DE /

+86 755 8282 1808


Home - Service & Support - News - How Are Neodymium Magnets Made?

How Are Neodymium Magnets Made?

Apr. 22, 2022

Neodymium Magnet

Standard Neodymium Magnets


Neodymium magnets are technological marvels and the process for creating them is sophisticated and delicate. The main ingredients of a neodymium magnet are neodymium itself, iron, and boron; the chemical compound known as NdFeB. The exact ingredients depend on the grade or strength of the magnet being produced.


The Two Basic Ways That Nib Magnets Are Made: Sintered And Bonded


Sintered NIB Magnets

Sintered NIB magnets have the highest strength but are limited to relatively simple geometries and can be brittle. They are made by pressure forming the raw materials into blocks, which then go through a complex heating process. The block is then cut to shape and coated to prevent corrosion. Sintered magnets are typically anisotropic, which means they have a preference for the direction of their magnetic field. Magnetizing a magnet against the “grain” will reduce the strength of the magnet by up to 50%. Commercially available magnets are always magnetized in the preferred direction of magnetization.


Bonded NIB Magnets

Bonded NIB magnets are typically about half as strong as sintered magnets but are less expensive and can be made into almost any size and shape. Raw materials are mixed with epoxy as a binder, pressed into a die cavity, and heat cured. Bonded magnets are isotropic, which means they don’t have a “grain” or a natural preference for the direction of their magnetic field.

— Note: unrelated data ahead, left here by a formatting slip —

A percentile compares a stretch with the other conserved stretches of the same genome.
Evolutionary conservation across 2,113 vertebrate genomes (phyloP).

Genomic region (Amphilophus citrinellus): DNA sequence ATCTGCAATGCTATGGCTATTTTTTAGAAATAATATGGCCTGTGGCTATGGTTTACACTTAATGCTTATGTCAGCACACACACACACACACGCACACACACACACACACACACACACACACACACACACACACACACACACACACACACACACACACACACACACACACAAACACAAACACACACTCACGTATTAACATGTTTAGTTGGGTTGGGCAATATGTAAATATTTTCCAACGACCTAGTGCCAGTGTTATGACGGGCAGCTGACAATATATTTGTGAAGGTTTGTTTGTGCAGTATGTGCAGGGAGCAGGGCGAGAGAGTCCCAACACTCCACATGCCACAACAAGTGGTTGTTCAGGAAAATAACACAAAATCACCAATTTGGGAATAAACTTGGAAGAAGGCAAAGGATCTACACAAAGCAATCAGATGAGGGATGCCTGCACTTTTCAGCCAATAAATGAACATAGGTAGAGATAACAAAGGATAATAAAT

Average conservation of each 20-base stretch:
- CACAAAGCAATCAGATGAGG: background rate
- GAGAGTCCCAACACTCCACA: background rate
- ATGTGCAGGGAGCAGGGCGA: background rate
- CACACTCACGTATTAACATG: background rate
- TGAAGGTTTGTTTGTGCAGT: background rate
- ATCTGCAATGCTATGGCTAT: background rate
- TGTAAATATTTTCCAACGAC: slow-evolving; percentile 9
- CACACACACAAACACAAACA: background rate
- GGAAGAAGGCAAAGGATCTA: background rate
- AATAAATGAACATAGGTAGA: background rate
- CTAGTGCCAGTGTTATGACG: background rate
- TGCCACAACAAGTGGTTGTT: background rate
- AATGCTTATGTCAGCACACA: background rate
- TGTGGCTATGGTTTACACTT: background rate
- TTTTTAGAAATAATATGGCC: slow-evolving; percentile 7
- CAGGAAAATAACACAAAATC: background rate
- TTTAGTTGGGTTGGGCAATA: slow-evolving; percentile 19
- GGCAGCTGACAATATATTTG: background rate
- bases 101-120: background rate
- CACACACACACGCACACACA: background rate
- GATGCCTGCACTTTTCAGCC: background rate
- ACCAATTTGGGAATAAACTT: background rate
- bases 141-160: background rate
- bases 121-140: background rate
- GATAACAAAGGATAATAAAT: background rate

Detailed Production Steps

Step 1-- Prepare Materials for the Reaction

The basic compound for most Neodymium magnets is Nd2Fe14B.  In practice, the actual chemical reaction used can be more complicated.  A commonly used reaction is:

57 Fe + 8 B + 10 Fe2O3 + 7.5 Nd2O3 + 52.5 Ca -> Nd15Fe77B8 + 52.5 CaO

Note that the powder formed by this reaction is slightly different than the Nd2Fe14B ratio.  Magnets are often made both Nd-rich and B-rich, where finished magnets typically contain non-magnetic bits of Nd and B in the grain, within which are highly magnetic Nd2Fe14B grains.

For higher temperature magnet grades, additional elements are added.  When small amounts of Iron (Fe) are replaced with Cobalt (Co), the properties improve at elevated temperatures, but the intrinsic coercivity decreases.  If small portions of Neodymium (Nd) are replaced with Dysprosium (Dy), the intrinsic coercivity is improved, but the maximum energy product (BHmax, a good measure of a magnet's strength) decreases.  It is common to use both Co and Dy together.

Step 2-- Mixed

First of all, all the elements to make the chosen grade of the magnet are placed into a vacuum cleaner induction furnace, heated and melted to create the alloy material.

This mix is then cooled to form ingots before being ground into tiny grains in a jet mill. Each grain is generally only three microns in dimension, smaller sized than a red cell.


Step 3-- Press

The super-fine powder is then pressed in a mold as well as at the same time magnetic power is put on the mold.